I don’t know why I am obsessed with the things that I’m obsessed with, and I can’t change or redirect my obsessions, but at least I’m aware of them in every play. Does awareness count?
The first Registry rehearsal happened tonight and although this is a tale of bureaucracy and romance, a large-scale play (the opposite of Revision), my obsessions remain the same: relationships, failures, fantastical beings.
We started with 20 pages of text – a huge victory for me. Usually, I barely have a few pages on the first rehearsal. What I didn’t tell the cast is that everything we read tonight was written in the past ten hours. I didn’t have time to write before today (beginning of the semester madness), but I wasn’t worried: I’ve carried The Registry in my head for so long, I knew it was just a matter of sitting down and writing it. I stopped after 20 pages because it was 5 pm and we had rehearsal at 6, not because I was done.
Before reading the script I tried to go over what I call “the unhappiness list,” mainly because almost everyone in the cast is new. Over the years, I’ve compiled a list of things that can potentially make people unhappy: my rhythm, my process, underestimating the amount of work that goes into the making of a play. The cast has seen some of the plays I’ve done, but we’ve not worked together on stage. I forget how difficult it is to explain to newcomers how The Milena Theatre Group works. The principles of Creative Writing come to mind. I can tell and tell, but until I show, until they experience the process, the description alone doesn’t count.
I say: the text evolves, it changes, it grows with you. I say: we improvise this scene, and only when I have enough (the best!) material, that’s when the scene gets written. I say: the script will be complete at the end of the rehearsal process, not before. More difficult things to say: please leave your life at the door when you enter the rehearsal space. It makes all the difference. This is why I don’t have intermissions, so the public won’t leave the performance space and remember their problems. It is difficult, almost impossible to ask this of a cast. Stuff, real life stuff, happens all the time, and I am not prepared for it. I can’t explain, not in a way that makes sense to anyone new to the process, that I get ready for a rehearsal hours in advance, that an hour before I sit in the empty room and think of nothing else but the play, that I draw diagrams of the stage, imagine every movement and every voice inflection, that I listen to the soundtrack obsessively choreographing every scene in my mind, that once people come in, I no longer see their true identities but those of their characters. It’s a little bit like being in a trance (I’ve never been in a trance…) Perhaps it sounds merciless. It probably is. But I don’t know how to do a play otherwise.
Months after a show, I meet people who tell me they’re still thinking about the latest play. They tell me there’s something haunting about the Milena Group productions. I think this is where it comes from: this total immersion in the reality of the play, without the need to look back. Remember Orpheus and Eurydice? That’s how he loses her forever: by not believing in that fantastical promise, by turning back to verify reality, by forgetting to play his part. Rehearsals are the anti-Orpheus. Don’t ever look back. Pause reality. Forget…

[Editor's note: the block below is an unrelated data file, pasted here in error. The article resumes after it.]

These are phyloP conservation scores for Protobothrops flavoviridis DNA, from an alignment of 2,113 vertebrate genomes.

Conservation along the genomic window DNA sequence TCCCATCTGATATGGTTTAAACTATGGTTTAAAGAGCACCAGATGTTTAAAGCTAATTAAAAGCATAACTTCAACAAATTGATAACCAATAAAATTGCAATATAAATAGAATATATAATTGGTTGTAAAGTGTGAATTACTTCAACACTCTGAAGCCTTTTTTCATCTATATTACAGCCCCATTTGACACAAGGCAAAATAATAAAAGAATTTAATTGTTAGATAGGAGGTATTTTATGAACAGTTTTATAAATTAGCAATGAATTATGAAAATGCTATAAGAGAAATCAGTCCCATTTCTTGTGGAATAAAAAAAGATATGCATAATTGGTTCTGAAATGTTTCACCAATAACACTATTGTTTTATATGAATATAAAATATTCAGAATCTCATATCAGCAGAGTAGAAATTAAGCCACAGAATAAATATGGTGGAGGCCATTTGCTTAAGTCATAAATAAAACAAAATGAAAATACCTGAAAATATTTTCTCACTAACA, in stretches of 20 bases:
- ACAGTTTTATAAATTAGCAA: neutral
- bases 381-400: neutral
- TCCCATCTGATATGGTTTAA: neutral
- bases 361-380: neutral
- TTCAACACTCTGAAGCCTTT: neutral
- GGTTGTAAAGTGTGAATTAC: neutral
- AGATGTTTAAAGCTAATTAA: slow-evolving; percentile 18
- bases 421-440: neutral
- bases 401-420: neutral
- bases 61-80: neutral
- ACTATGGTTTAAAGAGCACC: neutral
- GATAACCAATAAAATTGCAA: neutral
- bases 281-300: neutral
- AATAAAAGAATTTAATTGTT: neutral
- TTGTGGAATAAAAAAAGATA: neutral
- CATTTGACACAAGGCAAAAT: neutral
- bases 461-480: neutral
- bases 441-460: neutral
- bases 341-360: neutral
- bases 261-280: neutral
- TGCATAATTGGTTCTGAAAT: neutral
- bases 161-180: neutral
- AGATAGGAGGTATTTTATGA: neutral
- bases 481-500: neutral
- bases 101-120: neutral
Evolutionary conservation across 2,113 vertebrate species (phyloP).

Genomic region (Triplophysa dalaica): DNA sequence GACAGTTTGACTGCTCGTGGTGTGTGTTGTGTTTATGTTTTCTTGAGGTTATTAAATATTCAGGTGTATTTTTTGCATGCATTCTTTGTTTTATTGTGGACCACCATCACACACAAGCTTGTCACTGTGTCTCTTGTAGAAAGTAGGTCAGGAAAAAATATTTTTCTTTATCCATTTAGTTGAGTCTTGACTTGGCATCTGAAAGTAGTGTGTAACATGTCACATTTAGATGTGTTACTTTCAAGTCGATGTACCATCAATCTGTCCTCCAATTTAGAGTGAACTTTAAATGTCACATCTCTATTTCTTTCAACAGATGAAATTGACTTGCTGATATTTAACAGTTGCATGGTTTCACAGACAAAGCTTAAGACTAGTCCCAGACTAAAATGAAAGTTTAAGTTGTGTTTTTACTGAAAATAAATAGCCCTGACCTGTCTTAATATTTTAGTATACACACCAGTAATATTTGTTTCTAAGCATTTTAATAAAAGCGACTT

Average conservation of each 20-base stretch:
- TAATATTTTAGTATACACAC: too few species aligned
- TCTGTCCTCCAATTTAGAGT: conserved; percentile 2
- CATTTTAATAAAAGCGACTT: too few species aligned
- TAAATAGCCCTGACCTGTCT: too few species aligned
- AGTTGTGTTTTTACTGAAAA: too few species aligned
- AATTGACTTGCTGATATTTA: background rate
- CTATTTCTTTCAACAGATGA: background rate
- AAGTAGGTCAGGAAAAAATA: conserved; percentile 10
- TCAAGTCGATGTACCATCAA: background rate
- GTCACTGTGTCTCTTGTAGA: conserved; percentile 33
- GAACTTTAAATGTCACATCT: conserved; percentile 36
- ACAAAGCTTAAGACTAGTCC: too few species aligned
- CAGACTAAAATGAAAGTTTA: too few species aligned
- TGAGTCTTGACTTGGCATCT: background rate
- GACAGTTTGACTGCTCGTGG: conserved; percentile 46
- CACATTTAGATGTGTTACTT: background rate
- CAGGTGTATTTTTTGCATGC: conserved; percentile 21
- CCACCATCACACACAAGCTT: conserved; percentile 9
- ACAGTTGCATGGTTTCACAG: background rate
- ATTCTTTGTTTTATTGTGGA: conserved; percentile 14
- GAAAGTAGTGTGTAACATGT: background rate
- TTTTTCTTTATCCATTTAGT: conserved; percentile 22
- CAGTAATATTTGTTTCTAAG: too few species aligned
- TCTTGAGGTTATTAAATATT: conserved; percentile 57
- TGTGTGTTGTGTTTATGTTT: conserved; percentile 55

After we read the script – basically the opening of The Registry – we spent a little time improvising with superb results. I saw a company’s rehearsal once where the actors stood in a circle paying each other compliments for about 15 minutes. “You have grown so much as an actor these past three weeks…” “I love how kind you are…” “You have such pretty hair…” Were they honest? Perhaps. I grasp the scope of such an exercise (bonding, building confidence), but do these things really work? That image – people in a circle taking turns to say nice things to each other – stayed with me and I knew I’d use it in a play someday. The Registry is perfect for this: a collective of semi-fantastical clerks in charge of human relationships, starting every day with uplifting circle-compliments. That’s what our improv was about. “Your stapler is really polished.” “Oh, thank you, I’ve had it since my undergrad days…And can I say how impressed I am with your organized desk?” “Thank you! I’m really trying…I’m so grateful for your respect of deadlines. It makes my life so much easier,” and so on. When the head of HR told the youngest female employee (whose nickname is Baby): “Baby, I like how you pound that stamper,” and she replied “Thank you! That’s because my ink pad is really moist,” (ok, so it's not that kind of play, but - still funny for a first improv) I knew that, once again, I had assembled the perfect cast. There was some nostalgia there as well: some of the people in the cast are graduating this year, some will start their PhD exams, some are half-way through their dissertation. I’ll never work with some of them again. Perhaps this is our last play. The stage manager graduates as well, my right-hand girl, irreplaceable, intuitive, amazingly reliable. This is our fourth play together. I keep saying this: nobody truly knows anybody until they do a play together. Nobody really knows me until we meet on stage.
The stage is set. Rehearsals have begun. Questions (all the questions) will be asked, and answered, crises will happen, solutions will be found. There is a joy – almost a giddiness – I feel at the start of The Registry that I don't remember experiencing before. Perhaps it’s the subject (a comedy of bureaucratic revenge); perhaps it’s the people; perhaps it’s that I get reunited with my first lighting designer after more than five years. Perhaps it’s all these things.
If this production will haunt someone, it will not be us, it will not be me. Let it be you, then.